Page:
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Table of Contents
COMMENTARY
Year : 2013  |  Volume : 29  |  Issue : 4  |  Page : 454-456

Perioperative care in perforation peritonitis: Where do we stand?


Department of Anaesthesiology, Pain and Palliative Care, DR. B.R.A. Institute Rotary Cancer Hospital, All India Institute of Medical Sciences, New Delhi, India

Date of Web Publication1-Oct-2013

Correspondence Address:
Rakesh Garg
35, DDA Flats, East Punjabi Bagh, New Delhi - 110 026
India
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Source of Support: None, Conflict of Interest: None


PMID: 24249979

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How to cite this article:
Garg R. Perioperative care in perforation peritonitis: Where do we stand?. J Anaesthesiol Clin Pharmacol 2013;29:454-6

How to cite this URL:
Garg R. Perioperative care in perforation peritonitis: Where do we stand?. J Anaesthesiol Clin Pharmacol [serial online] 2013 [cited 2019 Aug 18];29:454-6. Available from: http://www.joacp.org/text.asp?2013/29/4/454/119129

Perforation peritonitis either chemical or infective is a clinical scenario which remains challenging for all the specialists involving surgeons, anesthesiologists, and intensivists. There are limited research publications discussing or evaluating various aspects of perioperative care of such patients.

This issue is accompanied with a review article wherein some important aspects of the management of perforation peritonitis have been discussed. [1] However, due to lack of evidence certain issues still remain unanswered.

Perforation peritonitis is usually considered a surgical emergency; however, we need to rigorously evaluate evidence-based guidelines concerning the need for an emergent procedure in a hemodynamically unstable patient. [2] Should we consider all perforation peritonitis patients as acute surgical emergencies and wheel in the patient to operating room immediately or is there a window for optimization before wheeling into the operating room? What are the end points for optimization in all cases prior to surgical intervention?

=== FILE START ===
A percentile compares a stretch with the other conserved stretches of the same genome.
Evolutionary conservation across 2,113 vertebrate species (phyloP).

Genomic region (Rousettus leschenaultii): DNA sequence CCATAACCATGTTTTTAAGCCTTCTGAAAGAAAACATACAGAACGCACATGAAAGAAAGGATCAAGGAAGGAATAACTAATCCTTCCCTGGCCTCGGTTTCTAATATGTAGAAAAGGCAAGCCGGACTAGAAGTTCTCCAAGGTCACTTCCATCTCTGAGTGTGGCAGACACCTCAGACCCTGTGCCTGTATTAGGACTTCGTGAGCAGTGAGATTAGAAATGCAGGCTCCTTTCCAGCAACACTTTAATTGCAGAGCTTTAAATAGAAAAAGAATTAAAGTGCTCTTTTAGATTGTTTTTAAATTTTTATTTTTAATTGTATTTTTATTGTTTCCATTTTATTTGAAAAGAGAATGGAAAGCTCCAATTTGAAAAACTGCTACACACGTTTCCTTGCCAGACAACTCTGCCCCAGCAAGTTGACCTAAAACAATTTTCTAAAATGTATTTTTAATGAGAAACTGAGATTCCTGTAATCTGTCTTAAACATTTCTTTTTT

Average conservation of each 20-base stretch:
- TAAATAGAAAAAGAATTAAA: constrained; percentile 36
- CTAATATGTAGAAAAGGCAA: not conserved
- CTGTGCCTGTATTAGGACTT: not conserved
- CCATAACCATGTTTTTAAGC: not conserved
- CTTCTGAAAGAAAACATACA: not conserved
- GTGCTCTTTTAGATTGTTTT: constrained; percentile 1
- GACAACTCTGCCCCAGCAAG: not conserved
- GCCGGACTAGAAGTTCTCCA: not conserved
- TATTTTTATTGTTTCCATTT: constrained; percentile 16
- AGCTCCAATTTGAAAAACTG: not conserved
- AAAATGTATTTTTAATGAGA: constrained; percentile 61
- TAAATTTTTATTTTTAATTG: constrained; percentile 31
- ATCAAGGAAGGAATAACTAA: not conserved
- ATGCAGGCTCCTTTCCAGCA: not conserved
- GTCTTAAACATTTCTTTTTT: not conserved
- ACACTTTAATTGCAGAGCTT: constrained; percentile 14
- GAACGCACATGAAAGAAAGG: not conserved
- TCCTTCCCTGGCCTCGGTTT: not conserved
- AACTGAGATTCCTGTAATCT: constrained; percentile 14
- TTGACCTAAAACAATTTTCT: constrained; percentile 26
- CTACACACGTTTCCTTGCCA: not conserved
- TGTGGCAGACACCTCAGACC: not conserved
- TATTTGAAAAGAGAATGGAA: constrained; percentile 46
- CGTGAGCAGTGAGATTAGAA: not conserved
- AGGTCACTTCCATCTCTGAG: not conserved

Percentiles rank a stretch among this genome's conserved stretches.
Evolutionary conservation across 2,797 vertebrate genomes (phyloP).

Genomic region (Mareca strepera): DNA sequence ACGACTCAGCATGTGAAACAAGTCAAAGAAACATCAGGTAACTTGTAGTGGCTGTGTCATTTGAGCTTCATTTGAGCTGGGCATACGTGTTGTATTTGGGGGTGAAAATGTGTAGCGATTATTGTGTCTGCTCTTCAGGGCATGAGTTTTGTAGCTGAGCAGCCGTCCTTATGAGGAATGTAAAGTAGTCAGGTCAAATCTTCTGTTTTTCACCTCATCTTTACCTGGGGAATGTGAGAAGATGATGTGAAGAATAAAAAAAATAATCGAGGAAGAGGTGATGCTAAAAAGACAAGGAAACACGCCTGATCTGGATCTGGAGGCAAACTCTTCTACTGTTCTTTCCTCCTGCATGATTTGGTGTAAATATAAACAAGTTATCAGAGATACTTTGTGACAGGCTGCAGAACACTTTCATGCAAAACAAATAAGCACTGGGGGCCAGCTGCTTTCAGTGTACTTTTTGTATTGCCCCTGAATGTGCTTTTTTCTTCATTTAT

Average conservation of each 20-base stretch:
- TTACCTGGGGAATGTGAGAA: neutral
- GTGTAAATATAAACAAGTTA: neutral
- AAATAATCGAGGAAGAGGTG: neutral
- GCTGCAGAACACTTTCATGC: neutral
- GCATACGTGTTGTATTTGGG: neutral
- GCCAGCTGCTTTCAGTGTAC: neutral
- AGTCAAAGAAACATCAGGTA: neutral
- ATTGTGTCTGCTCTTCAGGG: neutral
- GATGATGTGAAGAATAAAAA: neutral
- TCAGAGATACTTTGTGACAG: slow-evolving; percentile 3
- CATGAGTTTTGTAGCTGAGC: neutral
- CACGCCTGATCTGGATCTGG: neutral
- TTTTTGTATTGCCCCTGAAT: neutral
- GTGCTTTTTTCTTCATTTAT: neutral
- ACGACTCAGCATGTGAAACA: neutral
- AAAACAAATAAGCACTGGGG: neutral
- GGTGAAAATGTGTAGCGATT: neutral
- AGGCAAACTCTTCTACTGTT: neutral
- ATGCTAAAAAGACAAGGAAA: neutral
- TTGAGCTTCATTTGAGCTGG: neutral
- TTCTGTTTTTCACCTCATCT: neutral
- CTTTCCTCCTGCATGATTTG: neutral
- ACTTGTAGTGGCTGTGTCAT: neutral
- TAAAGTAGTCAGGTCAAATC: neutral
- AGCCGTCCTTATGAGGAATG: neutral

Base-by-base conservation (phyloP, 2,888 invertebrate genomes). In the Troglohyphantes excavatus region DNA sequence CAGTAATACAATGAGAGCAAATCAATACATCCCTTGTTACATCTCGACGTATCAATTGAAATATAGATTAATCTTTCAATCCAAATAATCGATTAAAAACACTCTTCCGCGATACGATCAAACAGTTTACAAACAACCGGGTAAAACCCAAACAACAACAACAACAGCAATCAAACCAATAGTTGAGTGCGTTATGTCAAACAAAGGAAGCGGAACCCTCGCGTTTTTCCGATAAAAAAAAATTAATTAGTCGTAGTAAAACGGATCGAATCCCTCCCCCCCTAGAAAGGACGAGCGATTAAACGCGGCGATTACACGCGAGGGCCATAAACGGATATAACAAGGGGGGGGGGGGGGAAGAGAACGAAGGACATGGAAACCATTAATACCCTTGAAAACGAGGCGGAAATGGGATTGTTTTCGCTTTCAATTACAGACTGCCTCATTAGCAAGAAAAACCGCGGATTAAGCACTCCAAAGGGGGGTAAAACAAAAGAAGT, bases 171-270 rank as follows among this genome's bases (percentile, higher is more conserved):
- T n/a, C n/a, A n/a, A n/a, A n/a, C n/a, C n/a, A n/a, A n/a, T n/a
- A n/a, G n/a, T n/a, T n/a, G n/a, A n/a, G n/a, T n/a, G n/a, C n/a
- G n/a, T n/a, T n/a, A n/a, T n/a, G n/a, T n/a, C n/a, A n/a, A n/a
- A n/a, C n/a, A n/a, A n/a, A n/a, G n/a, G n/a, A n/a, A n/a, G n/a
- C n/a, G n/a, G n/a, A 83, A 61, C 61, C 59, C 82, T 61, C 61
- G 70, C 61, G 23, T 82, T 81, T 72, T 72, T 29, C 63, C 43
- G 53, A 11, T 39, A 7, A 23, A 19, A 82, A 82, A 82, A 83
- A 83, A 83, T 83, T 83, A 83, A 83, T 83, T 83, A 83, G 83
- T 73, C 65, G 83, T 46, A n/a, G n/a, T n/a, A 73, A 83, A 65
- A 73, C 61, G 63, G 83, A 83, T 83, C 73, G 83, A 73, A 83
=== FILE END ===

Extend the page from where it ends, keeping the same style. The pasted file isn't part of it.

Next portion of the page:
Time of presentation to hospital for definitive management is an important factor for the morbidity associated with these patients. It has been well-reported that majority of patients of perforation peritonitis present late in our subcontinent, usually with well-established generalized peritonitis with purulent or fecal contamination and septicemia. [3] End points of optimization measures in these group of patients still remains a grey area as regards to an evidence-based approach. Recently, the World Society of Emergency Surgery (WSES) has published an evidence-based recommendations for management of patients with intra-abdominal infections. [4] They have reiterated that any source of infection for intra-abdominal sepsis should be managed at the earliest. [4] The proposed surgical procedure depends on the anatomical site of infection, the degree of peritoneal inflammation, the generalized septic response, the patient's underlying condition, and the available resources of the treatment center. [4] Do we have an option of some minimally invasive surgical strategy or some other initial, temporizing, resuscitative procedure in physiologically unstable patients? [5] There are some data on the use of abdominal drain placement instead of an invasive laparotomy in clinically unstable patients of perforation peritonitis with sepsis until optimal resuscitation has been done. [6] This technique of drain placement has been reported for sick infants with necrotizing enterocolitis, while simultaneously aggressively resuscitating the infants to stabilize the hemodynamic status. [6],[7] The meta-analysis comparing primary peritoneal drainage versus laparotomy for necrotizing enterocolitis in a total of 475 children confirms that there was no statistically significant survival advantage between the two procedures. [8] The resuscitation measures included stabilization of intravascular volume status (crystalloid primarily, and/or colloid, blood products), maintaining tissue oxygenation with appropriate respiratory support or hemodynamic support, correcting acid, base and electrolyte imbalances, renal function optimization, and evaluating and optimizing coagulopathy. [8] In adults, it has been reported that laparoscopic peritoneal lavage may be considered safely as an alternative to conventional management in the treatment of perforated diverticulitis with diffuse purulent peritonitis. [6],[9] The aim remains to obtain some level of physiological stability at the earliest and then plan for definitive surgical intervention. A multispecialty multicentric well-controlled randomized trial might be able to define end points of optimization measures.